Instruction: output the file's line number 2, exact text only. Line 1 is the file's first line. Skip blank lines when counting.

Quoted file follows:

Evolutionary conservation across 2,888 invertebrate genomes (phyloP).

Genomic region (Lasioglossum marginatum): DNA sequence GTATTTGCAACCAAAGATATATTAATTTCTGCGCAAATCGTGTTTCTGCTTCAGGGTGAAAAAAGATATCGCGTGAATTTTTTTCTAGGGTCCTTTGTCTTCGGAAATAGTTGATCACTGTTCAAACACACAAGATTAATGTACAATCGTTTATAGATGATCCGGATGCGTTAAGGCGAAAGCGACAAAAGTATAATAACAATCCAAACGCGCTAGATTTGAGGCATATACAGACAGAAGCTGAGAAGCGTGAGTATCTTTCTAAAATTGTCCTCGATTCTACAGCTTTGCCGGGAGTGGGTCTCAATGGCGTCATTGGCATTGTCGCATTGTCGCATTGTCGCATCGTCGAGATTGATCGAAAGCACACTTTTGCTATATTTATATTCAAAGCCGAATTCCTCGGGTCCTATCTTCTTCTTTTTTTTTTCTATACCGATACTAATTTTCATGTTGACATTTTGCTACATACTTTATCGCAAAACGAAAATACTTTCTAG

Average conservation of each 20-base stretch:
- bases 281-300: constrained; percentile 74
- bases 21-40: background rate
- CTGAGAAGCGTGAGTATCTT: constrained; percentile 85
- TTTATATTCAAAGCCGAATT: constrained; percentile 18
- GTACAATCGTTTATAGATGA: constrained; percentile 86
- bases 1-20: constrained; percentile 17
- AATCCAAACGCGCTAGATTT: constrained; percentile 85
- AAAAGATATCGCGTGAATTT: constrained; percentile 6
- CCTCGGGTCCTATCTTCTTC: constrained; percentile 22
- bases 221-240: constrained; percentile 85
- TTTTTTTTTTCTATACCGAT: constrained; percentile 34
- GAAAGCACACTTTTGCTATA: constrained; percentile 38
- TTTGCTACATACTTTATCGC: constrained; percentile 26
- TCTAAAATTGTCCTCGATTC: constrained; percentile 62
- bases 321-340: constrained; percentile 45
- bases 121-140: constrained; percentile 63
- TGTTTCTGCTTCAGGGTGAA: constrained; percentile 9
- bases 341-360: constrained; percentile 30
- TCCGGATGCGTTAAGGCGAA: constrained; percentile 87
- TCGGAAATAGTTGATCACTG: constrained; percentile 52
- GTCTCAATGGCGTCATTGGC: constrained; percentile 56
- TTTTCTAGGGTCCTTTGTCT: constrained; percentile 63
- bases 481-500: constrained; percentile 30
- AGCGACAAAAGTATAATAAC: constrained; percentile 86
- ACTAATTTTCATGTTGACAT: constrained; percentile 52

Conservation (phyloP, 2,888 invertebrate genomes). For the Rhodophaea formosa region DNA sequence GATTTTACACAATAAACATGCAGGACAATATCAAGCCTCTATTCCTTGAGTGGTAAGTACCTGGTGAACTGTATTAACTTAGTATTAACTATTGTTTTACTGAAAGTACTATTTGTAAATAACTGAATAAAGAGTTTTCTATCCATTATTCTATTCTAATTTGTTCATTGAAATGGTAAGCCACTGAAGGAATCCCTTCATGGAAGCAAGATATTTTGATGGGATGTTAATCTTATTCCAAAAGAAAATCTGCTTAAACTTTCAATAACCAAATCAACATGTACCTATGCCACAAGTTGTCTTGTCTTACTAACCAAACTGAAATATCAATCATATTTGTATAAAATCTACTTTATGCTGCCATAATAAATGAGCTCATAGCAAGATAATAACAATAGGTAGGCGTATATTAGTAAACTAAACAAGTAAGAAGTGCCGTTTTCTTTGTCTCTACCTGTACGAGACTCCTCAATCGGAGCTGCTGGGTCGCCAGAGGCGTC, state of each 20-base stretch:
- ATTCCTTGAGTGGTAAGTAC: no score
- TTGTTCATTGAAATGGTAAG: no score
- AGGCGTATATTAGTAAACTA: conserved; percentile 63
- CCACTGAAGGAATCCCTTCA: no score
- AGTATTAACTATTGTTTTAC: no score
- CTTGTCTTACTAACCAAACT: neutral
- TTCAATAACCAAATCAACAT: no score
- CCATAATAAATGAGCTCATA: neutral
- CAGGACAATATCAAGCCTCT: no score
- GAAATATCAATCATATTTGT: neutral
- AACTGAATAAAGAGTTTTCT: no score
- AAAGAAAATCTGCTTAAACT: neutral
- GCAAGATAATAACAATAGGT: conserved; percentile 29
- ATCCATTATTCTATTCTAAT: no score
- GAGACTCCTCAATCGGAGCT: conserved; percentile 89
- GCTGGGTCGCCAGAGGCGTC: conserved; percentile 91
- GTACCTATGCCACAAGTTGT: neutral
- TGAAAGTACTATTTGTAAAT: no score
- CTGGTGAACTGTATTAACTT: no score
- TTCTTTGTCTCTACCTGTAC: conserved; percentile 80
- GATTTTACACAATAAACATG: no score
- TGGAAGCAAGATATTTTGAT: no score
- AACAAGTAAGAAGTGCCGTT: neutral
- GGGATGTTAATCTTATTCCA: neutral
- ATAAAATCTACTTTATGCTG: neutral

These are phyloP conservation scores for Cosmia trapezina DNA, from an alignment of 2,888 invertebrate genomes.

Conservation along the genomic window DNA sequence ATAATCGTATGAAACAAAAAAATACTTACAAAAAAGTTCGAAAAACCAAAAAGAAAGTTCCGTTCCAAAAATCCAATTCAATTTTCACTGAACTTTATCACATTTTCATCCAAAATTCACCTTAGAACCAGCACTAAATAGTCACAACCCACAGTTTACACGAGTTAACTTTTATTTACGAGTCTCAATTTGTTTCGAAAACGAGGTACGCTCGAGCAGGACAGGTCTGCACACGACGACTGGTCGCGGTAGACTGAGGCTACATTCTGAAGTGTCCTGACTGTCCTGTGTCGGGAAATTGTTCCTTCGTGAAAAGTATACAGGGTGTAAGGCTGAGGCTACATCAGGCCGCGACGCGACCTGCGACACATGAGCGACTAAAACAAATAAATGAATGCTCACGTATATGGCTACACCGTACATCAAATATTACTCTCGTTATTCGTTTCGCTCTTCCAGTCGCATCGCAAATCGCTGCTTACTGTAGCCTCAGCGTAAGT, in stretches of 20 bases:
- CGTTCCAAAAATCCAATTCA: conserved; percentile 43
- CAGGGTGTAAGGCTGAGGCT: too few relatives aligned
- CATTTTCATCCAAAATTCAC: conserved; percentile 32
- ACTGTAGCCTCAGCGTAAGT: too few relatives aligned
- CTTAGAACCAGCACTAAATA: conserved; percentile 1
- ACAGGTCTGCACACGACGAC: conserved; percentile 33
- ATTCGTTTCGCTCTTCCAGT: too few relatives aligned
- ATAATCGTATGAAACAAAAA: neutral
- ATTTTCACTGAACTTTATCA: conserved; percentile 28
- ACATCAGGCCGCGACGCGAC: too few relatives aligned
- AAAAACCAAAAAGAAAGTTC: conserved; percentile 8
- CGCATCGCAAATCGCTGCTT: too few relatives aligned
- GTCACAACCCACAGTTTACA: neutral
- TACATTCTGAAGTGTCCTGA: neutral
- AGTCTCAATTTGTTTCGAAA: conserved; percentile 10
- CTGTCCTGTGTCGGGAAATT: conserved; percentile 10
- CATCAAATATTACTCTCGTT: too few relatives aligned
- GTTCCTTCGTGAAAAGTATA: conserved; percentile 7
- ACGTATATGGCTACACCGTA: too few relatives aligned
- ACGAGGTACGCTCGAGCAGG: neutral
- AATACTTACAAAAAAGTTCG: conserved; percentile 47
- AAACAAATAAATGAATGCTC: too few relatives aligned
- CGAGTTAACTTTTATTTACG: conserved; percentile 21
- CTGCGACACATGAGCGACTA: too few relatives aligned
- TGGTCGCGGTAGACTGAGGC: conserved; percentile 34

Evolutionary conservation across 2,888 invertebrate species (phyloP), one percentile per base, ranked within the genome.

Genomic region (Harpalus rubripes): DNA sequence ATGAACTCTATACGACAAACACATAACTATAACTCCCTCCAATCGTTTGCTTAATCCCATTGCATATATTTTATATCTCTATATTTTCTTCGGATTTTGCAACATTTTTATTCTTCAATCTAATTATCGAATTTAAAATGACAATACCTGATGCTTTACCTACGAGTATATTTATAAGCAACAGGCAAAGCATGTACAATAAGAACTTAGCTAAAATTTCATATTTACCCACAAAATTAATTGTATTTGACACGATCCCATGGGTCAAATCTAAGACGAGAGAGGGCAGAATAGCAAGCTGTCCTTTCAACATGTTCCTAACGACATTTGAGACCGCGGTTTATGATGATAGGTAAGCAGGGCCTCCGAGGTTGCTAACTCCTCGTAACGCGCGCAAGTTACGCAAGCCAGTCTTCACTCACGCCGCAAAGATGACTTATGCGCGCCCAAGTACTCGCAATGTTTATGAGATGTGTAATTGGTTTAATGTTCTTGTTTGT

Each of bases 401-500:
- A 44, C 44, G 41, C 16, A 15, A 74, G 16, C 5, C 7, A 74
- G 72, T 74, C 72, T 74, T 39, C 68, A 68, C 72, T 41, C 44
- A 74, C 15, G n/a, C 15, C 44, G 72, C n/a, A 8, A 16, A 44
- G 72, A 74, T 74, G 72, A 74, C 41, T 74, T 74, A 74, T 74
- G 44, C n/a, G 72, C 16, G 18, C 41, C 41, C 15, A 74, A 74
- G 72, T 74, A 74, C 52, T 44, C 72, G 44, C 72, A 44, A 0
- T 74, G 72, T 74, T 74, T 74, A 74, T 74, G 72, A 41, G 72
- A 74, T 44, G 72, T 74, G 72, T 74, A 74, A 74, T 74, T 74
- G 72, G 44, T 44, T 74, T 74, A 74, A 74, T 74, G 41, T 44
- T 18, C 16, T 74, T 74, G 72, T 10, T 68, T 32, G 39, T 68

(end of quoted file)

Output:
Genomic region (Lasioglossum marginatum): DNA sequence GTATTTGCAACCAAAGATATATTAATTTCTGCGCAAATCGTGTTTCTGCTTCAGGGTGAAAAAAGATATCGCGTGAATTTTTTTCTAGGGTCCTTTGTCTTCGGAAATAGTTGATCACTGTTCAAACACACAAGATTAATGTACAATCGTTTATAGATGATCCGGATGCGTTAAGGCGAAAGCGACAAAAGTATAATAACAATCCAAACGCGCTAGATTTGAGGCATATACAGACAGAAGCTGAGAAGCGTGAGTATCTTTCTAAAATTGTCCTCGATTCTACAGCTTTGCCGGGAGTGGGTCTCAATGGCGTCATTGGCATTGTCGCATTGTCGCATTGTCGCATCGTCGAGATTGATCGAAAGCACACTTTTGCTATATTTATATTCAAAGCCGAATTCCTCGGGTCCTATCTTCTTCTTTTTTTTTTCTATACCGATACTAATTTTCATGTTGACATTTTGCTACATACTTTATCGCAAAACGAAAATACTTTCTAG